For Families of Palestinian Assailants, Grief, Pride and Unanswered Questions

Two 17-year-old cousins attempt a copycat car-ramming attack – and one ends up dead. A 15-year-old boy is killed when he tries to stab a soldier. The families are in mourning in different ways.

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Kayed Rajabi, father of Muhammad, in the mourning tent in Hebron with his sons.
Kayed Rajabi, father of Muhammad, in the mourning tent in Hebron with his sons. Credit: Alex Levac

According to the Israeli media, Raghad al-Khadour and Firas al-Khadour were engaged. But the fact is they never could have married. As “milk siblings,” the 17-year-olds were forbidden by Islamic law to wed one another. Their mothers are sisters, their fathers cousins (and also partners in the family stonecutting business). Raghad and Firas were breast-fed with the same milk: their mothers fed them together, or perhaps — it’s no longer clear — one nursed both of them.

They grew up as close cousins. Only a few hundred meters separate their homes in the town of Bani Naim, east of Hebron. Now Mussa and Abdullah, the fathers of Firas and Raghad, respectively, are sitting in the yard of Firas’ home, lamenting the death of the boy — he was killed while he and Raghad were trying to perpetrate a car-ramming attack — and praying for the recovery of his cousin. Raghad’s sister Al-Majad, too, was killed three months ago when she tried to carry out a car-ramming attack at the entrance to the settlement of Kiryat Arba, adjacent to Hebron.

Raghad and Firas attempted to run over settlers at the exact same spot. Raghad was furious at Israel’s refusal to return her sister’s body for burial. Her father is convinced this was her primary motive — “90 percent because of that,” he says. He has no idea what her condition is, nor even whether she is conscious. The milk siblings, Firas and Raghad, are no longer united.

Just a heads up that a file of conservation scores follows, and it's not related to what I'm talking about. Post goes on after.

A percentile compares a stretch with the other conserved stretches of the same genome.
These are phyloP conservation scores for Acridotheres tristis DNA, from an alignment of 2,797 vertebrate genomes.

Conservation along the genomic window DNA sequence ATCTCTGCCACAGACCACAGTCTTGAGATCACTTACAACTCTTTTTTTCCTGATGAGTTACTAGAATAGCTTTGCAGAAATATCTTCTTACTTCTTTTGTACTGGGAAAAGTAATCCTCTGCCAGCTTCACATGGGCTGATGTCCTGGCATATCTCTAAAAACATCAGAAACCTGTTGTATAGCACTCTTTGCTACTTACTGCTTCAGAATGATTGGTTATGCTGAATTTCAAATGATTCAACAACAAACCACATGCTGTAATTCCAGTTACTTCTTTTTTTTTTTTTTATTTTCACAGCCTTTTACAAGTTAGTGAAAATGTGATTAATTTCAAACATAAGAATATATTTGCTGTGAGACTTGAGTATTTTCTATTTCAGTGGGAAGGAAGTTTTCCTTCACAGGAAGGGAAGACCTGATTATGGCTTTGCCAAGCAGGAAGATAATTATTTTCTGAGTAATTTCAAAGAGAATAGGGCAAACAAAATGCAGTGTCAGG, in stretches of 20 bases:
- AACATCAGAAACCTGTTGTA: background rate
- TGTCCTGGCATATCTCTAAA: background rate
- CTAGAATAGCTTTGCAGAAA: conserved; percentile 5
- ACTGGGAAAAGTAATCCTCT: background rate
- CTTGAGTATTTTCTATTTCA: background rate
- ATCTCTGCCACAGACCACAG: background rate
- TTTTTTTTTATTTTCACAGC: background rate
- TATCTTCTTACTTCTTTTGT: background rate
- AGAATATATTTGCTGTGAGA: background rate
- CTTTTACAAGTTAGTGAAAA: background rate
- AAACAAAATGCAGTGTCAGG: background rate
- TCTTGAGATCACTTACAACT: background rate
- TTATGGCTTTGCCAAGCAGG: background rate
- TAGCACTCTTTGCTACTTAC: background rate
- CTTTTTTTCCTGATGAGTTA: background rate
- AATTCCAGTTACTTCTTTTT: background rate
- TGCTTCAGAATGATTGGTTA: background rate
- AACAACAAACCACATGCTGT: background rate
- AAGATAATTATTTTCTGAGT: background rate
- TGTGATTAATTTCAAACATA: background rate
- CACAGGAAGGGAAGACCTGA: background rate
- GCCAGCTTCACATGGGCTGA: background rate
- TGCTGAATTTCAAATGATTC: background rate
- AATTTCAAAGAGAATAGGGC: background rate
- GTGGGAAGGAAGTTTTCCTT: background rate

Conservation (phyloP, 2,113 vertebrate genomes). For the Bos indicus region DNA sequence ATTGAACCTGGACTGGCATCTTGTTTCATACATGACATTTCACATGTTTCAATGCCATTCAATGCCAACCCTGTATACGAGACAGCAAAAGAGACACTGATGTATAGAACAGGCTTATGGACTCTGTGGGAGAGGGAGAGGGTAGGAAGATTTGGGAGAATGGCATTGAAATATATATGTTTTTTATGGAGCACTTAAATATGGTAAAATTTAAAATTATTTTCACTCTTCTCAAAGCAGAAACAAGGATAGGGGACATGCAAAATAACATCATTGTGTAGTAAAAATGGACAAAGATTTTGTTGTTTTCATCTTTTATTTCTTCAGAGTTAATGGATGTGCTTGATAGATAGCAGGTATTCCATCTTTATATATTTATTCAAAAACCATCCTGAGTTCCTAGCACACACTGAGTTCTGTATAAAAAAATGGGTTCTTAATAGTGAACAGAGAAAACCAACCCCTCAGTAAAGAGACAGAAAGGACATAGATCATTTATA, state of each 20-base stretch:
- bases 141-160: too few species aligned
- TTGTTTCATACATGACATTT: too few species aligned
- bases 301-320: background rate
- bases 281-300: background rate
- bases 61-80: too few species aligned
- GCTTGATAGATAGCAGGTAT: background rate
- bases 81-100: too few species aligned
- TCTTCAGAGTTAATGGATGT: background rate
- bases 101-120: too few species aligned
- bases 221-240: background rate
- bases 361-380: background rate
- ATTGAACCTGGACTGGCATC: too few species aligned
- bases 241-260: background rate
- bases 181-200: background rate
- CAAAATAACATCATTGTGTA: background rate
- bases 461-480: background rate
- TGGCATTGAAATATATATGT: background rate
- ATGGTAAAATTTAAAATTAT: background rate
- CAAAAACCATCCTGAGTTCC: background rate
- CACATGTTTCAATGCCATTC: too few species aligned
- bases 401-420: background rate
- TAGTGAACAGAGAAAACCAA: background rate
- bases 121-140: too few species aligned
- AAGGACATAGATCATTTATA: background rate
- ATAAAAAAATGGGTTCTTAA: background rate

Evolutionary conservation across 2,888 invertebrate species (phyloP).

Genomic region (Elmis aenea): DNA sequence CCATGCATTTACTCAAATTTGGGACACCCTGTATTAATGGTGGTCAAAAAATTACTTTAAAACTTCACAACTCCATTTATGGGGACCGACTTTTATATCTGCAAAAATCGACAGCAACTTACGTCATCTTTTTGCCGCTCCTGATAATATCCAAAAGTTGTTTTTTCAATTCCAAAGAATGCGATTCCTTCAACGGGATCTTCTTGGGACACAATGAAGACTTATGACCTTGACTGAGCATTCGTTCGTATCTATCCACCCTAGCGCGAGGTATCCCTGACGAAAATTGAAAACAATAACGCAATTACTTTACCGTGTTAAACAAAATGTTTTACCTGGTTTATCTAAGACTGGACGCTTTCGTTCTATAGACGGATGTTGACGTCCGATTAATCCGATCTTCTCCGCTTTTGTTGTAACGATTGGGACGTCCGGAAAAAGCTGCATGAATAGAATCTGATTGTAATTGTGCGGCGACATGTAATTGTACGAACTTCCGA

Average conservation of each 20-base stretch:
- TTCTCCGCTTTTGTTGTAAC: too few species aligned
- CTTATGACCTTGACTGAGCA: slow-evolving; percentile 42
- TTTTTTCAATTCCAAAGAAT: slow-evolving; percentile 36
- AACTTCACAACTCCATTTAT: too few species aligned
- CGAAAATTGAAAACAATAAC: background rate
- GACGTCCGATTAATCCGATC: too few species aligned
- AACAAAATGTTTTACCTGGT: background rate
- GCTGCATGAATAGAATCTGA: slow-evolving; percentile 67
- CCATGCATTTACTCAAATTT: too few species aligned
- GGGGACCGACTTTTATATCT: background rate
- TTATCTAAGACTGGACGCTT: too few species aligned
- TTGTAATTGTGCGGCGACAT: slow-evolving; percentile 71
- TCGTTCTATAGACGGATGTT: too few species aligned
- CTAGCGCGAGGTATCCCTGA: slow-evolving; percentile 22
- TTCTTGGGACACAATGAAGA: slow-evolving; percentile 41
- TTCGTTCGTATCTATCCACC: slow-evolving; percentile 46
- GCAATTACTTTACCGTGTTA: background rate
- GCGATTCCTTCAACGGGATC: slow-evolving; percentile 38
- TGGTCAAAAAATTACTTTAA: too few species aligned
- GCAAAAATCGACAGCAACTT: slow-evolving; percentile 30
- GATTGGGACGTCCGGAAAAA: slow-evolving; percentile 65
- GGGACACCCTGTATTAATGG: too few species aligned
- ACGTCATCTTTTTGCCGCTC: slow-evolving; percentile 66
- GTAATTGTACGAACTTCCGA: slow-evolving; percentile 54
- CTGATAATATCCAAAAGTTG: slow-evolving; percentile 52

A few kilometers from here, in a neighborhood of west Hebron, Kayed Rajabi is mourning the death of his firstborn son, Muhammad Thalji al-Rajabi. The 15-year-old was killed when he tried to stab a soldier at the Gilbert checkpoint in Hebron at the same time and on the same day — last Friday, September 16 — as the milk siblings carried out their car-ramming attack not far from there.

The two houses of mourning, in Bani Naim and Hebron, are very different from each other. Lamentation and grief prevail in the mourners’ tent in Hebron; resignation and pride in Bani Naim.

An Israeli soldier stands guard in Hebron's Tel Rumeida neighborhood, September 18, 2016.
An Israeli soldier stands guard in Hebron's Tel Rumeida neighborhood, September 18, 2016. Credit: Hazem Bader, AFP

In Hebron, the men of the Rajabi family are sitting in a schoolyard, which has become a mourners’ tent. The family members wear tags indicating their family connection: “Father of the martyr,” “Brother of the martyr,” “Cousin of the martyr.” The father wears a knitted Muslim head covering. Utterly grief-stricken, he has the stubble of a man in mourning. The father of five children (including the dead Muhammad), he runs a used-industrial machinery business.